New Congress may move swiftly to raise H-1B cap

The groundwork for a bipartisan bill is in place. The top legislative candidate is the I-Squared Act, which was introduced in the Senate by two Republicans and two Democrats.

When the Republicans take control of Congress in January, they may act, with bipartisan support, to raise the H-1B cap.

It's going to be sticky because the Republicans will be working on parallel paths. They will be taking President Barack Obama to task over his executive actions on immigration reform, as they pull together votes for a separate, standalone bill on the H-1B visa, according to several Capitol Hill sources who spoke only on background.

The groundwork for a bipartisan bill is in place. The top legislative candidate is the I-Squared Act, which was introduced in the Senate by two Republicans and two Democrats, Sens. Orrin Hatch (R-Utah), Amy Klobuchar (D-Minn.), Marco Rubio (R-Fla.) and Chris Coons (D-Del.). The bill had 26 co-sponsors.

The I-Squared bill, first introduced in the Senate in 2013, did not advance because of the Senate's focus on comprehensive immigration reform. That bill is now seen as the leading legislative candidate in 2015 for raising the H-1B cap.

The Senate's Democratic leadership has traditionally opposed standalone H-1B bills because they didn't want to risk losing tech industry support for comprehensive immigration reform.

Just before the November election, Hatch, who become president pro tempore, the second most powerful position in the Senate, outlined the incoming Senate leadership's "innovation agenda." These are "priorities" that he plans to "help advance early in the next Congress." It includes support for the I-Squared bill.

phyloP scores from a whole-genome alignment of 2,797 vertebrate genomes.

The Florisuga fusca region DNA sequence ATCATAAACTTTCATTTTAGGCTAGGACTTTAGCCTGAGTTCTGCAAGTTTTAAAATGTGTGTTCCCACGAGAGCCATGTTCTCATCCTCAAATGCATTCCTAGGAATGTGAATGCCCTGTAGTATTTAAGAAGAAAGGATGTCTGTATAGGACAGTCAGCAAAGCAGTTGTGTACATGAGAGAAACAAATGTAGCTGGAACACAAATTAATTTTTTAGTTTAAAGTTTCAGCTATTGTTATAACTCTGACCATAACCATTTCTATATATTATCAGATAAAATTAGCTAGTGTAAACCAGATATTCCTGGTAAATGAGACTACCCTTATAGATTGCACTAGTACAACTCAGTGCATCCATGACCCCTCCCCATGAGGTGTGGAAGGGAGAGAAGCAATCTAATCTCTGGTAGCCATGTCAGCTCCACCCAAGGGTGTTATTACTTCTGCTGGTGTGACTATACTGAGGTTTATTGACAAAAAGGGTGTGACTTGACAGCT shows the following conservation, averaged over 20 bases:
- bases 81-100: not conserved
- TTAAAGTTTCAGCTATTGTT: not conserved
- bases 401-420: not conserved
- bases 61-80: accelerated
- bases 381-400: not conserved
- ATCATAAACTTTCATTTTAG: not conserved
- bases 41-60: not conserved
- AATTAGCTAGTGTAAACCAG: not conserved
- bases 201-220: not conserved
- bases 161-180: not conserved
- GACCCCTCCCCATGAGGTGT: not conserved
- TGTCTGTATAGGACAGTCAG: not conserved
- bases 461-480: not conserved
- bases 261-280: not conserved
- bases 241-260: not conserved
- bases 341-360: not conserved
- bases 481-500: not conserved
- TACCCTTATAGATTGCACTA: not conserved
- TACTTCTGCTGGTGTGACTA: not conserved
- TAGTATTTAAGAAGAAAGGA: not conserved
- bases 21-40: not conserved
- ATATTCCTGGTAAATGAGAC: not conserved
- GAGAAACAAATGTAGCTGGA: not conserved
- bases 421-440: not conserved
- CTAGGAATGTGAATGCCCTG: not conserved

The initial iteration of I-Squared called for raising the base H-1B cap from 65,000 to 115,000; another 20,000 H-1B visas are set aside for advanced degree graduates of U.S. schools. It also included mechanisms -- based on demand for the visa -- to allow the cap to rise to as much as 300,000.

There is no certainty that these efforts to raise the H-1B cap will succeed, and it's possible that acrimony with the White House over immigration will derail action on an H-1B-specific bill.

Another factor in the mix might be former Florida governor Jeb Bush, who may be about the closest thing to an announced candidate for the Republican presidential nomination that his party has right now. If Congress takes up any immigration issue, he may speak out.

Bush, who recently announced on Facebook that he has "decided to actively explore the possibility of running for President of the United States," is a strong advocate for raising the H-1B cap, much like his brother, former President George W. Bush.

Gov. Bush detailed his position in a book he co-authored with Clint Bolick, an attorney, Immigration Wars (Simon & Schuster, 2013). He also sketched out his views as co-chair of the Council on Foreign Relations' task force on immigration policy.

Bush wrote that the 85,000 H-1B cap is "hopelessly inadequate to preserve America's leadership role in technology."

Any H-1B legislation must get through U.S. Sen. Charles Grassley (R-Iowa), who will be heading the Senate Judiciary Committee. Grassley has been the leading critic of the H-1B visa and believes it is used to displace U.S. workers.

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